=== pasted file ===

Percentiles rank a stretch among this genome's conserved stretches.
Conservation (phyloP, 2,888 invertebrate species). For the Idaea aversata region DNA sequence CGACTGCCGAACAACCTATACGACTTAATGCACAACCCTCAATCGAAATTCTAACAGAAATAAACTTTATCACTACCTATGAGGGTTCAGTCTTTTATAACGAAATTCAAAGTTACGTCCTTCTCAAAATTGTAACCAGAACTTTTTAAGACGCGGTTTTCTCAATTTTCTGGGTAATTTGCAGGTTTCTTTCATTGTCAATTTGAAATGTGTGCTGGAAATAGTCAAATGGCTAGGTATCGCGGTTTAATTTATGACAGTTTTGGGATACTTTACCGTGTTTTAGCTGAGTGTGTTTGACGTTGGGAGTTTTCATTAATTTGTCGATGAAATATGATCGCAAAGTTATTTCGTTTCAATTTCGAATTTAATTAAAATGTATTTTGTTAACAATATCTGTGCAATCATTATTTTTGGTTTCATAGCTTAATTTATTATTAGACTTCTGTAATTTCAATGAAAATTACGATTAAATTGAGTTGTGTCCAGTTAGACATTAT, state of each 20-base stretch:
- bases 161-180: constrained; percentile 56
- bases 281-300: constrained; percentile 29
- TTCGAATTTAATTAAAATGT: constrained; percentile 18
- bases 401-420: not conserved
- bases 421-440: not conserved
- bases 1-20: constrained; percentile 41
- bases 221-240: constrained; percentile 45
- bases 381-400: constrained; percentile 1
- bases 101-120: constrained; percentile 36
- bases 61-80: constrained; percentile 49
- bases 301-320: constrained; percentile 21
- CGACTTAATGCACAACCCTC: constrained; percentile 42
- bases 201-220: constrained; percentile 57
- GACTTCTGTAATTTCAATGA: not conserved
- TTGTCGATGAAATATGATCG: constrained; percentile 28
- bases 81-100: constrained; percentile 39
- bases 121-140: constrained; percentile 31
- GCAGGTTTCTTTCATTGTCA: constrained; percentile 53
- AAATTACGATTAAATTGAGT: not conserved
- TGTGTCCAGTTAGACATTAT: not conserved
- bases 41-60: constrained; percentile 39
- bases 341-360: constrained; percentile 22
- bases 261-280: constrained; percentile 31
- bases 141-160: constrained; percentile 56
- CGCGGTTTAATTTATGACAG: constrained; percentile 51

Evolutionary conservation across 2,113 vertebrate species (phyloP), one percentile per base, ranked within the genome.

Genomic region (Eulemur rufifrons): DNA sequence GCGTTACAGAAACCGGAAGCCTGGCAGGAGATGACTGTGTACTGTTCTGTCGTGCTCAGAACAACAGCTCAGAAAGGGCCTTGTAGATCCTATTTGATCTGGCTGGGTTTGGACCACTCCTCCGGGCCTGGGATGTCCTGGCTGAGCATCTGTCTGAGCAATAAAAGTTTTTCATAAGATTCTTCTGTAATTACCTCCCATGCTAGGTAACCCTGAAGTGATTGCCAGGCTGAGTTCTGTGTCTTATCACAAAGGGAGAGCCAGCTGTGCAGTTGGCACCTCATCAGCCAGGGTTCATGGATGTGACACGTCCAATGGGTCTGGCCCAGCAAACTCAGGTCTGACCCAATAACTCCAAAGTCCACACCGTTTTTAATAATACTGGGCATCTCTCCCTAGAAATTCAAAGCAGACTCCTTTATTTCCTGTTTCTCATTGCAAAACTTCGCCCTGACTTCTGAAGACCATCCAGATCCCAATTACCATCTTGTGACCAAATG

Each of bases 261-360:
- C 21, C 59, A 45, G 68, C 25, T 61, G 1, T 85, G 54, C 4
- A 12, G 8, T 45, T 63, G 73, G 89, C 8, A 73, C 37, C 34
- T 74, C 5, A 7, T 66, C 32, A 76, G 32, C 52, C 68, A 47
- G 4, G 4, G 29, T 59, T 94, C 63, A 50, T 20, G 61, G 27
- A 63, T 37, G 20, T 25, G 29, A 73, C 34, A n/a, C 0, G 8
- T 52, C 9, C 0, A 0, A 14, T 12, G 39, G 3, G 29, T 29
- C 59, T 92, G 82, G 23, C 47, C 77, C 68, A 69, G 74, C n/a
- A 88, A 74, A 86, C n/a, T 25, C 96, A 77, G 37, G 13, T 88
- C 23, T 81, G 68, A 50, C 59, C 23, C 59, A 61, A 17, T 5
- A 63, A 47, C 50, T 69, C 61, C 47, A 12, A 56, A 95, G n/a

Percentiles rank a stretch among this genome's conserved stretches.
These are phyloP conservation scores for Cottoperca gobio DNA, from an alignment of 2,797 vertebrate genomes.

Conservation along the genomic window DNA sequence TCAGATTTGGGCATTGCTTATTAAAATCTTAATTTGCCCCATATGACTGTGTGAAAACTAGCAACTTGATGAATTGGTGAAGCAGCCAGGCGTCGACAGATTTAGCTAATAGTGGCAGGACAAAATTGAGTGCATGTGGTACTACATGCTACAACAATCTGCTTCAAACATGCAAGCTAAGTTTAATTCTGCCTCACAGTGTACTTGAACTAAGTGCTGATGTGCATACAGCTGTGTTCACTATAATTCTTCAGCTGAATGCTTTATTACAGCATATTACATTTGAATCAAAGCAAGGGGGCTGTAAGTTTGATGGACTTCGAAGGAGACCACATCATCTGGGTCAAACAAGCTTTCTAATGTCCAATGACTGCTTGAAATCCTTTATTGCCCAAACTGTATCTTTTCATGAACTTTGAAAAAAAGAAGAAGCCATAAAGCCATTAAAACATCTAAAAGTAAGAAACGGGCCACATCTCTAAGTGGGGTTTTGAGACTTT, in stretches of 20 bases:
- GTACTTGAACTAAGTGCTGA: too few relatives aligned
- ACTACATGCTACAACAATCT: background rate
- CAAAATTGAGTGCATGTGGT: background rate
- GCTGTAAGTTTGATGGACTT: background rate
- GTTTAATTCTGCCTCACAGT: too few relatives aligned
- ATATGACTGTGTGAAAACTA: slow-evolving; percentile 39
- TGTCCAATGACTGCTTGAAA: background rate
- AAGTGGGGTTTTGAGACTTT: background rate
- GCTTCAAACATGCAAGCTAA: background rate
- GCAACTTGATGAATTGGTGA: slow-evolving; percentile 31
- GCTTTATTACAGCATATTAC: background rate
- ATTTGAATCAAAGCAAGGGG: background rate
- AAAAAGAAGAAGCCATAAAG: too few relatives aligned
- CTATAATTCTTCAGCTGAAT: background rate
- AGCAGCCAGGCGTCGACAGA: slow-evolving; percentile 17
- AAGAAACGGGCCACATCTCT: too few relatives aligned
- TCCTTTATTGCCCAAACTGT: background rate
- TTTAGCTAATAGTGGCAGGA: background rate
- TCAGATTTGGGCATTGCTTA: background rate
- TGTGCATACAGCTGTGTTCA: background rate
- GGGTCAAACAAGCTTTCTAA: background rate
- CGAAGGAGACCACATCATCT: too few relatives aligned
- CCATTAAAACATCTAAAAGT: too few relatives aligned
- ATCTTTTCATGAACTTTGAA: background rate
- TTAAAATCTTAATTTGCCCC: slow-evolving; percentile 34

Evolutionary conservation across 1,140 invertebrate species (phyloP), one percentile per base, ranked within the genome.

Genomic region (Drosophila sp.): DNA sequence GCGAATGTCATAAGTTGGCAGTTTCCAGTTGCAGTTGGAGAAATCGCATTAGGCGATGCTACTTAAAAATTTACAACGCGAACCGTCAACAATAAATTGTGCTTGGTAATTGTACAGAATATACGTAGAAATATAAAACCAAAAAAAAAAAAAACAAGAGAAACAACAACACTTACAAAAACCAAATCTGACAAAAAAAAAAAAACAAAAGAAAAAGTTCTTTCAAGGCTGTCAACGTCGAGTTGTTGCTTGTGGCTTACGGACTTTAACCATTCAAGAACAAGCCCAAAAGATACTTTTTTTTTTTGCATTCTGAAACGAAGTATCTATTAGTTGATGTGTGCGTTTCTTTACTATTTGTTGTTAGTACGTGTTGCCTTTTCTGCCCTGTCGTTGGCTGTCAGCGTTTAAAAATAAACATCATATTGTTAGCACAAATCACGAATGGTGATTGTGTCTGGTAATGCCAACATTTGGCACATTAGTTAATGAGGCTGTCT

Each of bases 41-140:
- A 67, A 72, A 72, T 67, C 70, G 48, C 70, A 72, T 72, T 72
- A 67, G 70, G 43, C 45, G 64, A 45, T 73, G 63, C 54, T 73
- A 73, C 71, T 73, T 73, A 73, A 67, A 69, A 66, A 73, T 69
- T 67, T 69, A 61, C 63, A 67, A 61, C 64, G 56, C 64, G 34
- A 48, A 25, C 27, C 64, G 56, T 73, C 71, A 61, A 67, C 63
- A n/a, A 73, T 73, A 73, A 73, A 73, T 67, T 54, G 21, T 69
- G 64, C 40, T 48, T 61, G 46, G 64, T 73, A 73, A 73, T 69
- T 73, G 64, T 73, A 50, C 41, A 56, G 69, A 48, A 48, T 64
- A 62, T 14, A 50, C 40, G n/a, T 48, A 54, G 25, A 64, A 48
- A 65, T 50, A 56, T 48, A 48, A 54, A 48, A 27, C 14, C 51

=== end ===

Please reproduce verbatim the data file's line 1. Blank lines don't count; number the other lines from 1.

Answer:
Percentiles rank a stretch among this genome's conserved stretches.